In fact I believe such a move will definitely increase our cost of being ill, as obviously the doctors cannot then cross-subsidise their fees with the medicine and we get hit with a higher "approved" visit fee.
If the DG is still insistent to bow to the pharmacists, maybe a better solution is to legislate a choice for the patients ie we are given a choice to either buy the medicine from the doctor or go to the pharmacy after the visit.
Prominent signs allowing a choice are to prominently displayed and doctor to be required to offer the choice after his examination.

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rational thinker said...

dear kak,

this has been the operation method for clinical practice in oversea for YEARS. Yes, business and practical sense would means pharmacies and clinics should be closed together. the law should also prohibits co-ownership of pharmacies and clinics, as that would only defeat the purpose of the separation in the first place. don't you worry kak, if the law comes along, and give the industry 1-3 years staged implementation, it ll happen, and your convenience would not be ignored.

Question to ask is:

(a) are our pharmacists capable?
(b) is there sufficient pharmacists to go around the country?

how about public hospitals? they have been practicing this system for ages without any prblem. :)
Foreign methods don't mean it's better, but for this issue, it warrants soem thoughts.

malaysianpolitics said...

This issue, I believe, had been brought up quite some time ago, when I was still in the country(I left for NZ in Aug 2006). In NZ, this is the practice, where we go to the docs to get diagnosed, and go to the pharmacists to get our meds.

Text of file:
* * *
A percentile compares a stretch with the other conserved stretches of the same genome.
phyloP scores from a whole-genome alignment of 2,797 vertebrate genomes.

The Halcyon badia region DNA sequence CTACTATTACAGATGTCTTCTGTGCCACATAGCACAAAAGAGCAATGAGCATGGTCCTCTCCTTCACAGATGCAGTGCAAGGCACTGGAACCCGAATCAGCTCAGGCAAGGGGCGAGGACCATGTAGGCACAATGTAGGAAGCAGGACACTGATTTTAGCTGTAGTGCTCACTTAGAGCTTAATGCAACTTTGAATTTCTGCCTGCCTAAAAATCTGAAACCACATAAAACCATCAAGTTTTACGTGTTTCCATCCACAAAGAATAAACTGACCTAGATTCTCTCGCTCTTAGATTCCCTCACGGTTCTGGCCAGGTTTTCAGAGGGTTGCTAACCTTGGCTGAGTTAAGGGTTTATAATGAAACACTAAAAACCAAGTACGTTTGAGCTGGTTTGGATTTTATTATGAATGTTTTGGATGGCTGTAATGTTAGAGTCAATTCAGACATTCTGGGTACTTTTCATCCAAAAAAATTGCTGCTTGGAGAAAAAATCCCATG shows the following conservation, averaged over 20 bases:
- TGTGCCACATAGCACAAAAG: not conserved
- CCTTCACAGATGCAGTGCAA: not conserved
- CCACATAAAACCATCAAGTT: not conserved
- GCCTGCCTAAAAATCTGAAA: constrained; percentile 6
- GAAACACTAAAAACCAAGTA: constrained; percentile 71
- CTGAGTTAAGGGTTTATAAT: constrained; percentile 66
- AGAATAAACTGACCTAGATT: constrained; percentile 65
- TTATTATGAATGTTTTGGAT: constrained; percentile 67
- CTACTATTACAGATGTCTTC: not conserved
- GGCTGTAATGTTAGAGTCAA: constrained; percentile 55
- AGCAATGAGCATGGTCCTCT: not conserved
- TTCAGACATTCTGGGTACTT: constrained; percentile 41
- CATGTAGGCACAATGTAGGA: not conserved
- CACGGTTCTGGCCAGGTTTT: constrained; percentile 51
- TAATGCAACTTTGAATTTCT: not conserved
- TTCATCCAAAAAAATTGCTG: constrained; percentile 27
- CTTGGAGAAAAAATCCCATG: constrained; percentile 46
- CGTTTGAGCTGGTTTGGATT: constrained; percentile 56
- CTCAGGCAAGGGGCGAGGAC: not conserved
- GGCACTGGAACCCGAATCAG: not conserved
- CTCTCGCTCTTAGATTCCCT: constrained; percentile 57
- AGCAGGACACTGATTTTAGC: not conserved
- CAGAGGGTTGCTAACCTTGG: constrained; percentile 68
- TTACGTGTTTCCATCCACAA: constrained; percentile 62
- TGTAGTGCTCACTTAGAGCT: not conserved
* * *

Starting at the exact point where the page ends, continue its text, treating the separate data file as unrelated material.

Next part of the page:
One thing about it being difficult for Malaysia, which I can see, is that there are a lot of clinics that run 24 hours, and hardly any pharmacies that do the same. And then there is the issue of all those existing clinics which are no where near a pharmacy, which then complicates things even further due to the need of having to build a pharmacy nearby.

Here in NZ, clinics (or health centres as they call them), operate with an appointment system, where the doctor is only available if you make an appointment in advance, and they close at the exact same time as the pharmacies do, at 5 pm. And these pharmacies are located at no more than 5 mins walk from the clinic.

So what you say is true, that the most important thing to consider is what is the most convenient for the people who are going to be using those services.

donplaypuks said...

the 'ostrich with head in the sand' Min of Health is finally moving to the practices of the West.

i say this (ostrich) becoz an Act was pushed through Parliament by BN which the doctors did not want. directly in contradiction to promises by the Minister, a doctor is languishing in prison for only failing to register his clinic in time.

as is normal in M'sia, they have not done their homework since we do not have high-street Pharmacists in every street corner. most will agree that it is common to find 'Pharmacist Not In' signs at most outlets - just try Guardian & Watsons after 6 pm at KLCC, Sg.Wang, USJ, Subang Parade etc.

also, with the usual absence of affordable and convenient car parking facilities at most town centres (e.g. USJ 9 & 10), the sick patient is going to get sicker and possibly kick the bucket while waiting to buy his medicine.

the age old system of consultation/prescription/
dispensation has not ben found wanting at all at government owned GHs. The ordinary people(the masses) prefer it, as it is cheaper and do not need to be flogged with high priced brand names as opposed to generic ones.

so, why must the system that works be changed? all the Ministry has to do is get its enforcement team off its a..e and crack down on private hospitals and pharmacies to ensure that profiteering is minimised.